Day 2 was very different. Whilst some students stayed at school, I took 26 girls with Mr “Awesome” Jones to play in a local soccer tournament. Nearly all the girls had never played soccer and they were up against some experienced teams. The lack of experience showed, especially during the first game when they were all fairly static, almost rooted to the spot. Some of the girls were netball players and they weren’t sure where they were allowed to go. However, as the day progressed and the girls experience grew they started to understand the game much better. By the end the defence were moving smoothly as a unit up and down the pitch; the midfield players were racing up and down to support the strikers and the defence; and the strikers were using their skill to attack the opposition. The girls worked together to mark the opposing players and to create space for themselves to pass the ball. After 5 games in hot weather on full size pitches the girls hd run themselves selflessly into the ground. Our school had two teams and while neither won the tournament (although both won games) they thoroughly enjoyed themselves.
The most amazing part of the day for me was to witness how a group of girls with little or no idea about the game worked together and developed their skills. By the end of the day they had become confident and skilled players, positioning themselves, harrying the opposition and working together as a team. It was truly inspirational and everyone was rightfully proud of them. Well done, girls!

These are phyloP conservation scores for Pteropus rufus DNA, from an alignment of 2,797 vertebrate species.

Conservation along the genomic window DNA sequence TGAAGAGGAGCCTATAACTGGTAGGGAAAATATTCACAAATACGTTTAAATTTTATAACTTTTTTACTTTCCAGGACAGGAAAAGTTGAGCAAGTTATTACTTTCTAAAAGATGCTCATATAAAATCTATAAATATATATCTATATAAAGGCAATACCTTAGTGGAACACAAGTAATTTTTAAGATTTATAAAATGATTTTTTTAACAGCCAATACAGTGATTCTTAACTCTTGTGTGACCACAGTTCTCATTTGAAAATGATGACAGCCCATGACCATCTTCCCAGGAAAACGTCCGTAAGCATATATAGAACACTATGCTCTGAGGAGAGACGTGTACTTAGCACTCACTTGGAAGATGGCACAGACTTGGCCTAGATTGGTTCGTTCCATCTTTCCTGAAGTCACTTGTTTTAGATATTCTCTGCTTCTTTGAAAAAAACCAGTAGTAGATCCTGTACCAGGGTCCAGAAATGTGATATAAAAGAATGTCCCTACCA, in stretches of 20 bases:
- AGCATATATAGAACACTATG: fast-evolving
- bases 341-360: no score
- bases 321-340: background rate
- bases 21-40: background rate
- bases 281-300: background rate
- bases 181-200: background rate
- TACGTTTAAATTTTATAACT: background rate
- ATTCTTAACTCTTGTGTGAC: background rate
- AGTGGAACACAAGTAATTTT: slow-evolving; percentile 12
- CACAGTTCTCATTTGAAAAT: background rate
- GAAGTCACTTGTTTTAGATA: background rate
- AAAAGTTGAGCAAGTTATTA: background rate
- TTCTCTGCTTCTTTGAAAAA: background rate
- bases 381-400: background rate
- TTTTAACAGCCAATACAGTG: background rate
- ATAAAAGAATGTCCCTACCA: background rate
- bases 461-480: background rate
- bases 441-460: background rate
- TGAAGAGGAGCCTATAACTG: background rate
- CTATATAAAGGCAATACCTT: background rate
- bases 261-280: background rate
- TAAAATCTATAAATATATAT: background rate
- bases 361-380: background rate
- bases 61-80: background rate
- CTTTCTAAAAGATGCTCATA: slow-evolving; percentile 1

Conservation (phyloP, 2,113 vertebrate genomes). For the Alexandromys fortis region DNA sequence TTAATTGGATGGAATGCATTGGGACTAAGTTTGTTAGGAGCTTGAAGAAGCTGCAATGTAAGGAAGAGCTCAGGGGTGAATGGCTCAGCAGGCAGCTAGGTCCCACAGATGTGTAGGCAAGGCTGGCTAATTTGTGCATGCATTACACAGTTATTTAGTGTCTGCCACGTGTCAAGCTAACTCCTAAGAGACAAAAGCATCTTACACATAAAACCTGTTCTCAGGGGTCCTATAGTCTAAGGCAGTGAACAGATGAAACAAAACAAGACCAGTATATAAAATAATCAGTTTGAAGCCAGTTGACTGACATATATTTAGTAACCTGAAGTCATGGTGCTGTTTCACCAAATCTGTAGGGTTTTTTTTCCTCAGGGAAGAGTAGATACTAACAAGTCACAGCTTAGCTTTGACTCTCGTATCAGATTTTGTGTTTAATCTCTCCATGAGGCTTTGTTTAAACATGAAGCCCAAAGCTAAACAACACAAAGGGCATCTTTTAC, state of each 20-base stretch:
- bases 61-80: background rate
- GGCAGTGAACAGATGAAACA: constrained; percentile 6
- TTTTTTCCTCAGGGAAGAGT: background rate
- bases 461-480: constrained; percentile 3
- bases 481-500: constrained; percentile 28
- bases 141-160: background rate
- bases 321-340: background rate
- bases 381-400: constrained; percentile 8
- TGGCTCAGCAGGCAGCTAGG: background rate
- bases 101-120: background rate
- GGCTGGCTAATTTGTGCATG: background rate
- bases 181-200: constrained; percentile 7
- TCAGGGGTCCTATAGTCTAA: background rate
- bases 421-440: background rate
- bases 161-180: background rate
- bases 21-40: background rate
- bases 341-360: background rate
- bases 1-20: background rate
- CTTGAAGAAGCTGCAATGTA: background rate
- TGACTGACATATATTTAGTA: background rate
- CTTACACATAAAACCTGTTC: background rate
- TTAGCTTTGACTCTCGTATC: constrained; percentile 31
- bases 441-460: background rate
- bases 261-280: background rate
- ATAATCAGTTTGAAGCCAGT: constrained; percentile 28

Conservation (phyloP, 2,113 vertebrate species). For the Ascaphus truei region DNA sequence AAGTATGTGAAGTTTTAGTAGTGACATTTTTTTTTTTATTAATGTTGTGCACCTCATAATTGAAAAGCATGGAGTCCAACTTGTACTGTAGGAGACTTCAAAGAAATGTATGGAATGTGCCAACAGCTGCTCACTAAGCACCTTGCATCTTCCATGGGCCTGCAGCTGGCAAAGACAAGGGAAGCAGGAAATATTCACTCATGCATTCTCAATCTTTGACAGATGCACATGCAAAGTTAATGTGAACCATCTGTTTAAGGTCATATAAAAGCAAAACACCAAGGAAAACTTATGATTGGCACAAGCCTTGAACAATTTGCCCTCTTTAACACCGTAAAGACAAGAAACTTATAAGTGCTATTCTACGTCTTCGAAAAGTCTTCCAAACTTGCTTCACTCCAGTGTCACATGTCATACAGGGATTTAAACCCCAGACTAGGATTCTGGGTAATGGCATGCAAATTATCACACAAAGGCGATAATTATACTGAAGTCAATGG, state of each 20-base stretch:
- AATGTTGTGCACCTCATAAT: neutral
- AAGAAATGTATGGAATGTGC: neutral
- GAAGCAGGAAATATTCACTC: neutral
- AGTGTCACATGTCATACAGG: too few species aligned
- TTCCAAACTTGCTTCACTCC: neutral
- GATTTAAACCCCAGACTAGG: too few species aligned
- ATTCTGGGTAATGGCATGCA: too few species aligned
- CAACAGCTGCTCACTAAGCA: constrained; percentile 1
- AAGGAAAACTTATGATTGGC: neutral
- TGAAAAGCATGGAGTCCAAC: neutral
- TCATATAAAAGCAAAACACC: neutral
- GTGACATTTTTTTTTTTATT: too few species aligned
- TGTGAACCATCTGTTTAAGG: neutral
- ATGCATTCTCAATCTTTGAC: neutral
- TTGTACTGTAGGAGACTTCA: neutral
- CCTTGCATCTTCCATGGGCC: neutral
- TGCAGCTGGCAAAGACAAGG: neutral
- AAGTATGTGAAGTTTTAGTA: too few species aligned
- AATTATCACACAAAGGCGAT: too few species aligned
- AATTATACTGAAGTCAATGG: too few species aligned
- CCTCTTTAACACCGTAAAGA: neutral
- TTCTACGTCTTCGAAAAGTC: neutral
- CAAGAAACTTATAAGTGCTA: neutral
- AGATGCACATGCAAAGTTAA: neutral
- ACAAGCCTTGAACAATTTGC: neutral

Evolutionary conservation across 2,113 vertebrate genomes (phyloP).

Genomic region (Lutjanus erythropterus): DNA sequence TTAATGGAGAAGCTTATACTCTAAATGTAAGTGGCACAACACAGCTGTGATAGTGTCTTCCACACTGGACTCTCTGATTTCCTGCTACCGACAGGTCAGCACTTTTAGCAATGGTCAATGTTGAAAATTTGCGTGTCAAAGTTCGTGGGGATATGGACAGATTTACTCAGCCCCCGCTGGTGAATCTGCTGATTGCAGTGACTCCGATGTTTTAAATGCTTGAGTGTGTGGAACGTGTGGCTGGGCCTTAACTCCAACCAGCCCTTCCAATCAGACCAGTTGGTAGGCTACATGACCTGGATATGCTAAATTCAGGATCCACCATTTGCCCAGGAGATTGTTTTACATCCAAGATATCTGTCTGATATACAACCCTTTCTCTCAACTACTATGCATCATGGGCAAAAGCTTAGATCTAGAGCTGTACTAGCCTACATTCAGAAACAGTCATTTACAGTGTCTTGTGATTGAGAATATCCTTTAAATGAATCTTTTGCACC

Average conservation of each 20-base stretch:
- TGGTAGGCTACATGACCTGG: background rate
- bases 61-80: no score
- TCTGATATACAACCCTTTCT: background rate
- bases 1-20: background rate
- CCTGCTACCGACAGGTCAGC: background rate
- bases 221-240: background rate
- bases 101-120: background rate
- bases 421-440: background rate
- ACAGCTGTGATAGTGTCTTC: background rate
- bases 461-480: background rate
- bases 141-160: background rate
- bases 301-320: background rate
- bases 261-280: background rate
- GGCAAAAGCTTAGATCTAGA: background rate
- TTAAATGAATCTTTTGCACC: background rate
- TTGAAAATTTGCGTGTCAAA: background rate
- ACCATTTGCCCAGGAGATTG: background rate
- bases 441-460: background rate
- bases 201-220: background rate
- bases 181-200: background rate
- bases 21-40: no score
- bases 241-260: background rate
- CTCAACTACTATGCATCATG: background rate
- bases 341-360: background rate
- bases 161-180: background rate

In Geography we looked at how planning decisions taken when designing a new suburb can affect the natural environment. Prior to this we learnt about the benefits of retaining trees in our built environment, that they can not only beautify an area, but they offer shade and natural climate control, they provide a windbreak, prevent erosion and bring wildlife into a suburb. We brainstormed our learning direction, decided on our focus and dived right in. We used Google Maps to “drive” around some local suburbs and graded them on a number of issues. We then had a walk around our local area and took photos of the streets. We finally collaborated in groups using Google Drive to create presentations of our new learning. Take a look at the one below by Samantha, Lily, Indianna and Bianca. Click on the image to view fullscreen.